V to C miscellany, May 1987

Browse pages
Current page

1

Current page

2

Current page

3

Current page

4

Current page

5

Current page

6

Current page

7

Current page

8

Current page

9

Current page

10

Current page

11

Current page

12

Current page

13

Current page

14

Current page

15

Current page

16

Current page

17

Current page

18

Current page

19

Current page

20

Current page

21

Current page

22

Current page

23

Current page

24

Current page

25

Current page

26

Current page

27

Current page

28

Current page

29

Current page

30

Current page

31

Current page

32

Current page

33

Current page

34

Current page

35

Current page

36

Current page

37

Current page

38

Current page

39

Current page

40

Current page

41

Current page

42

Current page

43

Current page

44

Current page

45

Current page

46

Current page

47

Current page

48

Current page

49

Current page

50

Current page

51

Current page

52

Current page

53

Current page

54

Current page

55

Current page

56

Current page

57

Current page

58

Current page

59

Current page

60

Current page

61

Current page

62

Current page

63

Current page

64

Current page

65

Current page

66

Current page

67

Current page

68

Current page

69

Current page

70

Current page

71

Current page

72

Current page

73

Current page

74

Current page

75

Current page

76

Current page

77

Current page

78

Current page

79

Current page

80

Current page

81

Current page

82

Current page

83

Current page

84

Current page

85

Current page

86

Current page

87

Current page

88

Current page

89

Current page

90

Current page

91

Current page

92

Current page

93

Current page

94

Current page

95

Current page

96

Current page

97

Current page

98

Current page

99

Current page

100

Current page

101

Current page

102

Current page

103

Current page

104

Current page

105

Current page

106

Current page

107

Current page

108

Glass construction at the new Gallaher Ltd offices at Weybridge, which have engulfed the best part of the old Members’ Banking at Brooklands, were reported on recently in a Glass Age article called “On the right track at Brooklands”. The reader who sent us the cutting suggests it could more appropriately have been headed “On the wrong track”!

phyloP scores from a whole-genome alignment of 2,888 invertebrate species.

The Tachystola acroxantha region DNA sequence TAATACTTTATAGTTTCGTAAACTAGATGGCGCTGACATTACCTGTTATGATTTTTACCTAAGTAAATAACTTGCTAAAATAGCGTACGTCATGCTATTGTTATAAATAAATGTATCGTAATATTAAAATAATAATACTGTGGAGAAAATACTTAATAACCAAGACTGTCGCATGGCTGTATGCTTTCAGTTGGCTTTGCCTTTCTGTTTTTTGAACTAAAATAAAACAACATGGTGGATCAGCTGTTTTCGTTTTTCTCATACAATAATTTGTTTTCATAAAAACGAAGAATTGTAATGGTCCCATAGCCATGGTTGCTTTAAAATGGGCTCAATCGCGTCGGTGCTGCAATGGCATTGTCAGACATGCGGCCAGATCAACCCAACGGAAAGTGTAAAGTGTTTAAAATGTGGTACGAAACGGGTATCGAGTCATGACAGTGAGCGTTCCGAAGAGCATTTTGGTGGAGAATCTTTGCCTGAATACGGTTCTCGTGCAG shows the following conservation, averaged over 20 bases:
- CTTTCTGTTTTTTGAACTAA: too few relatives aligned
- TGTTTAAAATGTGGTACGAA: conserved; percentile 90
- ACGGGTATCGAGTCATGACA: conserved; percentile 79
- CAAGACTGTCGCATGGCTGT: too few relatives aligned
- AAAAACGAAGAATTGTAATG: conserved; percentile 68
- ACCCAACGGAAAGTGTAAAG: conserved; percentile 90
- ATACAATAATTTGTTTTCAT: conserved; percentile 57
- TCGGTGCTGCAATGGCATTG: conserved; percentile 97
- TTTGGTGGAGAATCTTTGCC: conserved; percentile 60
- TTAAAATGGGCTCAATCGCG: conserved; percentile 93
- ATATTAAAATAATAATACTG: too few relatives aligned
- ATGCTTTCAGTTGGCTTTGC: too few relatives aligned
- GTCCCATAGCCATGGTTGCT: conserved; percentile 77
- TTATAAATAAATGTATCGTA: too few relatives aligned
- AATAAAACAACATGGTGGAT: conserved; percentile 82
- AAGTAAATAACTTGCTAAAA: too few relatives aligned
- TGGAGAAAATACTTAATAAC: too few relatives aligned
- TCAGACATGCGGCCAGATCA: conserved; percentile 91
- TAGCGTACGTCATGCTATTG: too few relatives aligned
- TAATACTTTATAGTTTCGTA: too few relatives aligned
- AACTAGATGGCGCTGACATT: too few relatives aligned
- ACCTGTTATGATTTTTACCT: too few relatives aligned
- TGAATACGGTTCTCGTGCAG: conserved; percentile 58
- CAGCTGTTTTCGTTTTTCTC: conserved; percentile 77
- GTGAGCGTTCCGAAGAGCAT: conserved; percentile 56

It refers to the £12 million, 81,000 sq ft office complex, but gets its facts about the Track wrong. It quotes a lap distance of 13/4 miles, whereas it was 23/4 miles, and says the Track enabled the LSR to rise from 72-115 mph in four months in 1907, whereas in fact this stood at 121.57 mph to the Stanley steamer when Brooklands opened. This was not beaten until 1909, by Hemery’s Blitzen Benz, which did 125.95 mph.

Laurie Weeks is researching Blackburn engined Morgans, of which some 20 are still thought to exist. Four Moggies were at last year’s Grand Canyon Rally in Arizona: three 1934 Super Sports and a 1939 Super Sports.

It may come as a surprise to learn that, apart “from its interest in Javelins and Jupiters, the Jowett CC has 116 of the 7/17 and 8hp flat-twin models (including trucks and vans), has on its books, dating from 1922 to 1940. And it knows of 126 more, so it could be said that the “little engine with the big pull” is pulling well! The Jowett 10/4 is much rarer; only no members own them, although there are 18 more on the Register covering the period 1936 to 1939. No doubt examples of all these will be seen at the National Jowett Rally at Powys Castle, Welshpool, on May 29-31.

Following our publication of a picture of a Tapley Performance Meter (Motor Sport, February 1987), a reader has sent us a copy of the maker’s literature. These meters were made at Totton, Southampton , and used for testing a car’s pulling power. Later, a Tapley Brake Testing Meter with two scales and a Brake Efficiency Meter were introduced; we well remember one of these hurtling around the floor of a 1930 Sunbeam 16 we had taken for its MoT test, the meter having broken away when the very effective 1931 Sunbeam hydraulic braking system was applied. Tapley quoted a percentage of total weight as 75/25 front/rear wheels at 100% braking efficiency, and the standard meter sold from £4.15/-, with electric light 7/6d extra.

Hugh Conway takes me to task for saying the truth behind the disqualification of Viscaya’s Bugatti at Le Mans in 1920 may never be known. The mechanic’s version of what happened appears on page 329 of his book Bugatti, reviewed last month. WB